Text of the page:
“It is surely no accident that, while masculine imagery of the Creator tends to stress God’s transcendence, feminine metaphors place the accent on immanence. As [Creatrix], Hildegard’s Sapientia is no unmoved mover, ordering the universe from on high or even–like the Creator in contemporary paintings–molding the nascent world in almighty hands. On the contrary, she creates the cosmos by existing within it, her ubiquity expressed through the image of ceaseless or circular motion.”

What I appreciate about the above perspective is that both transcendence and immanence are valued; in a wholesome, holistic cosmological spirituality, we don’t have one without the other, but they are partners in the dance of life.

 

the human need to be “the only one”

We of the human species are unique in many ways, different from other species in our form and ways of constructing the world around us. All the Beings who exist in the more-than-human world are unique as well, each in their own ways. We can observe a lot of our differences, from external appearance to actions. What we cannot do, however, is know what any other species is thinking, feeling, or believing. We make guesses but we cannot know. This is one area that troubles me deeply about human ego.

cats on the porchI read widely across many genres of fiction and non-fiction, yet find myself curious as to why humans have such a tendency to proclaim that we know what other Beings perceive and conceptualize from within their inter-related experiences of living. I have lived intimately with dogs and cats for most of my life; I can try to guess what one of the blessed beings is thinking, but I cannot know their thoughts. Even people who have psychic gifts still process what they believe they are receiving from an animal or other natural Being, but it may not be entirely valid because they receive through their own context and human nature. This anthropocentric arrogance puzzles and, yes, annoys me.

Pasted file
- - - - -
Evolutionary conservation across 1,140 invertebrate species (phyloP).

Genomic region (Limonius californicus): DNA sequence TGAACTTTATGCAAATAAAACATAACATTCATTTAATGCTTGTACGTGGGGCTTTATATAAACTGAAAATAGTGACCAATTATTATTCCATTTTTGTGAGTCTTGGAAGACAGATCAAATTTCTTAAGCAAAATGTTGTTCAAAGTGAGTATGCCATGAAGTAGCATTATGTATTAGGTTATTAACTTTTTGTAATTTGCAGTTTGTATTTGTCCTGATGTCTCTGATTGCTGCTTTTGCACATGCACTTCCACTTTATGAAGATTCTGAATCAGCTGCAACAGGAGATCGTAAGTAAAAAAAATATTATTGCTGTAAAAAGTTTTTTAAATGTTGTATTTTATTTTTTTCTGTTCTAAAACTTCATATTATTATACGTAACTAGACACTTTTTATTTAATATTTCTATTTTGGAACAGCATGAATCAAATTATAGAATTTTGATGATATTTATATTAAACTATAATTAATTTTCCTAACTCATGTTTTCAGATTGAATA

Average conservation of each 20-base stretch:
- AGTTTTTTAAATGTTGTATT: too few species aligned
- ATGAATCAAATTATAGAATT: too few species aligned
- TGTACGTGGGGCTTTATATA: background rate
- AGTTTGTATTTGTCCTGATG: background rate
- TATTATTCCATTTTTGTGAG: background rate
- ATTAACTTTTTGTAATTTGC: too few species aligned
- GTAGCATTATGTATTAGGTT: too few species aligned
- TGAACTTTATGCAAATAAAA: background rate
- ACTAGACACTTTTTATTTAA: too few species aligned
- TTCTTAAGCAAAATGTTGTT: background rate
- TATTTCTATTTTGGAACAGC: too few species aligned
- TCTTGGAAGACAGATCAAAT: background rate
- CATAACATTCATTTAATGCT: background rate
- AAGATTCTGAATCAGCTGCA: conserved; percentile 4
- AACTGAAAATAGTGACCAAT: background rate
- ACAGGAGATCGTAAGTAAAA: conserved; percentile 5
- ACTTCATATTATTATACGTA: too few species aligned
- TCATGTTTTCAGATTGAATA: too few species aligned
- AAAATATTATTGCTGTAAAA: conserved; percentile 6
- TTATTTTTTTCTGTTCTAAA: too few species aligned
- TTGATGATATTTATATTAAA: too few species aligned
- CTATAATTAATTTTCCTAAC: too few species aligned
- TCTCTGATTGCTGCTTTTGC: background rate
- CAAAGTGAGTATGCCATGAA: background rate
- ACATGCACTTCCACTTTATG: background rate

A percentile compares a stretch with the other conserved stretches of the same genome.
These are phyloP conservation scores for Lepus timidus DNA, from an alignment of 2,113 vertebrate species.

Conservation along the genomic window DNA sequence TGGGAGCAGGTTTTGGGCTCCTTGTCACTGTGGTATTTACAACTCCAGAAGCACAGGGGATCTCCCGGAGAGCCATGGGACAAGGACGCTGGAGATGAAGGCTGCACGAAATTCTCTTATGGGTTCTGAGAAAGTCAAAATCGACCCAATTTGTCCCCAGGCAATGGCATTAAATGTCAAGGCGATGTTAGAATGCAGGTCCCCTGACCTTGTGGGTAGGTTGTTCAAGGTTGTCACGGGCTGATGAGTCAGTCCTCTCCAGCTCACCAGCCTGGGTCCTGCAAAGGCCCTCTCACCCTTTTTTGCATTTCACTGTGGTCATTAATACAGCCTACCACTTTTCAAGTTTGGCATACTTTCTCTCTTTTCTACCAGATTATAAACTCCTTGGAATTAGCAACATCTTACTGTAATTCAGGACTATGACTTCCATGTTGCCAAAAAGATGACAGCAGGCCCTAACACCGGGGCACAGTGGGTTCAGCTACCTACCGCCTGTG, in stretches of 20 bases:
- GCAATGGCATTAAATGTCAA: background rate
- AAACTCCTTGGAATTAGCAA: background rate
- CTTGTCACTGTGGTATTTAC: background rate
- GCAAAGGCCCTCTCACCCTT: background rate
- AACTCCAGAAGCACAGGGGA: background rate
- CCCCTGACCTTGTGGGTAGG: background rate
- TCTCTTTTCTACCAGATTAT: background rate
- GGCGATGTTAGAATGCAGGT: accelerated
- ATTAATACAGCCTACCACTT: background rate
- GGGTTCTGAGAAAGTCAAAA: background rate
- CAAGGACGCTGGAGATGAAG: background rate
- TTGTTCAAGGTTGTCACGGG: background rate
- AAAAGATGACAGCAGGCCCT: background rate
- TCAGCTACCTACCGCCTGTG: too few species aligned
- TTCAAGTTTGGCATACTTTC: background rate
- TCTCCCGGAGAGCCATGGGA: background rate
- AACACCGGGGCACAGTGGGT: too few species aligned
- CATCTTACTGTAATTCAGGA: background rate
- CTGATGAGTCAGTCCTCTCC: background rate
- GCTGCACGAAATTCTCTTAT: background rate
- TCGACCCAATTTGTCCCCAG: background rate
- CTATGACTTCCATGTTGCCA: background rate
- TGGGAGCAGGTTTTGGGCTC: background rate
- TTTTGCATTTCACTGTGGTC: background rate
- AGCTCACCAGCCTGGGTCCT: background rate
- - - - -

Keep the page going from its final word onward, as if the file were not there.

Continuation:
It’s really very simple. You cannot know what I think, feel, or believe unless I tell you in some way, usually through human language. You can hazard a guess, especially if you know me well, but even in conversation or through writing, we can conceal or reveal only what we wish someone else to know. Why, then, would we presume to know what another species may be able to think, feel, or believe?

And yet, this presumption spills over into dialogue among people who ought to know better. For instance, this morning, I was listening to a podcast where the interviewer said, as if there could be no doubt:

It’s only human beings that have this curiosity to understand, ‘What’s that up in the sky? How do we fit into that? Who are we? Where do we come from?’

Really? Is that true? Maybe, maybe not. We have no way of knowing. Unless and until humans are able to converse with other Beings, we will never know. Let’s try not to keep putting ourselves in that special construct of creation that revolves around “it’s only human beings that [fill in the blank].” Let’s acknowledge our unknowing. Instead of saying “only human beings have [X]” let’s remove the “only” and allow our human qualities to express themselves on their own merit.